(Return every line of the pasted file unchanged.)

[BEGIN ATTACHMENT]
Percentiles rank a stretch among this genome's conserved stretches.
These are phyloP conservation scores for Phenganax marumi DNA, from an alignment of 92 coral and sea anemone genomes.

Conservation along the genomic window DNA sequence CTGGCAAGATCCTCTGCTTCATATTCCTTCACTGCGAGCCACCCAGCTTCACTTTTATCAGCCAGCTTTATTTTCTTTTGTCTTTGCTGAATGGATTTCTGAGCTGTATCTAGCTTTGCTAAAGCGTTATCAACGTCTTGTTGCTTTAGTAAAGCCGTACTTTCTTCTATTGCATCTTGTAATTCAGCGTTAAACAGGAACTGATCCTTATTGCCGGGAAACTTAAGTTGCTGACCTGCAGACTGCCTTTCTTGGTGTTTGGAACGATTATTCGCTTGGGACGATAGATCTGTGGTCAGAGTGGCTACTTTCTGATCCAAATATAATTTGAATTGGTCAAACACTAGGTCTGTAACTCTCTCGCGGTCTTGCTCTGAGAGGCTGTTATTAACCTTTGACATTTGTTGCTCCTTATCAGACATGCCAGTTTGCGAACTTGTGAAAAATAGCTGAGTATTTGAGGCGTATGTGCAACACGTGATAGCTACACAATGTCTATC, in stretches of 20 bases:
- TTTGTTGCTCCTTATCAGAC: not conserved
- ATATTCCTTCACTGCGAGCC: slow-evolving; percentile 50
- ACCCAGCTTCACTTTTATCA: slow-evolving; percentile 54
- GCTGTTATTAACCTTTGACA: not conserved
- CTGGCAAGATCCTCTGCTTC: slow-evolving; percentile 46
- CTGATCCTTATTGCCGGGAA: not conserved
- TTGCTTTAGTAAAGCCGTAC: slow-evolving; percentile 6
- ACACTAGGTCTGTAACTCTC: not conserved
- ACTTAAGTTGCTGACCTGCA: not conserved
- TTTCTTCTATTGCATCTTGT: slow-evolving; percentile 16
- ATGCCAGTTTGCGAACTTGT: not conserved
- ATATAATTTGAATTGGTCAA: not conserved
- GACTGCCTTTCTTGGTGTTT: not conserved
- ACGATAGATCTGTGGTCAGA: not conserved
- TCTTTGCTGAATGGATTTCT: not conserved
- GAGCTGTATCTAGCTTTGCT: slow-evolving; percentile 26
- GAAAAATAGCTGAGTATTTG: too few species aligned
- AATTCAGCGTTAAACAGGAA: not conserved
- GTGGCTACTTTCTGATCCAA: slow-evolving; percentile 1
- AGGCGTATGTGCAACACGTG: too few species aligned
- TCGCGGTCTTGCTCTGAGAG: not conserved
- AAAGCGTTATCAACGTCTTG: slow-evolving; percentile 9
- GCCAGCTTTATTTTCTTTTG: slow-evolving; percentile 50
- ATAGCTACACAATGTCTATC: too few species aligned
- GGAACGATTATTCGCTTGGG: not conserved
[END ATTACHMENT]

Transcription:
Percentiles rank a stretch among this genome's conserved stretches.
These are phyloP conservation scores for Phenganax marumi DNA, from an alignment of 92 coral and sea anemone genomes.

Conservation along the genomic window DNA sequence CTGGCAAGATCCTCTGCTTCATATTCCTTCACTGCGAGCCACCCAGCTTCACTTTTATCAGCCAGCTTTATTTTCTTTTGTCTTTGCTGAATGGATTTCTGAGCTGTATCTAGCTTTGCTAAAGCGTTATCAACGTCTTGTTGCTTTAGTAAAGCCGTACTTTCTTCTATTGCATCTTGTAATTCAGCGTTAAACAGGAACTGATCCTTATTGCCGGGAAACTTAAGTTGCTGACCTGCAGACTGCCTTTCTTGGTGTTTGGAACGATTATTCGCTTGGGACGATAGATCTGTGGTCAGAGTGGCTACTTTCTGATCCAAATATAATTTGAATTGGTCAAACACTAGGTCTGTAACTCTCTCGCGGTCTTGCTCTGAGAGGCTGTTATTAACCTTTGACATTTGTTGCTCCTTATCAGACATGCCAGTTTGCGAACTTGTGAAAAATAGCTGAGTATTTGAGGCGTATGTGCAACACGTGATAGCTACACAATGTCTATC, in stretches of 20 bases:
- TTTGTTGCTCCTTATCAGAC: not conserved
- ATATTCCTTCACTGCGAGCC: slow-evolving; percentile 50
- ACCCAGCTTCACTTTTATCA: slow-evolving; percentile 54
- GCTGTTATTAACCTTTGACA: not conserved
- CTGGCAAGATCCTCTGCTTC: slow-evolving; percentile 46
- CTGATCCTTATTGCCGGGAA: not conserved
- TTGCTTTAGTAAAGCCGTAC: slow-evolving; percentile 6
- ACACTAGGTCTGTAACTCTC: not conserved
- ACTTAAGTTGCTGACCTGCA: not conserved
- TTTCTTCTATTGCATCTTGT: slow-evolving; percentile 16
- ATGCCAGTTTGCGAACTTGT: not conserved
- ATATAATTTGAATTGGTCAA: not conserved
- GACTGCCTTTCTTGGTGTTT: not conserved
- ACGATAGATCTGTGGTCAGA: not conserved
- TCTTTGCTGAATGGATTTCT: not conserved
- GAGCTGTATCTAGCTTTGCT: slow-evolving; percentile 26
- GAAAAATAGCTGAGTATTTG: too few species aligned
- AATTCAGCGTTAAACAGGAA: not conserved
- GTGGCTACTTTCTGATCCAA: slow-evolving; percentile 1
- AGGCGTATGTGCAACACGTG: too few species aligned
- TCGCGGTCTTGCTCTGAGAG: not conserved
- AAAGCGTTATCAACGTCTTG: slow-evolving; percentile 9
- GCCAGCTTTATTTTCTTTTG: slow-evolving; percentile 50
- ATAGCTACACAATGTCTATC: too few species aligned
- GGAACGATTATTCGCTTGGG: not conserved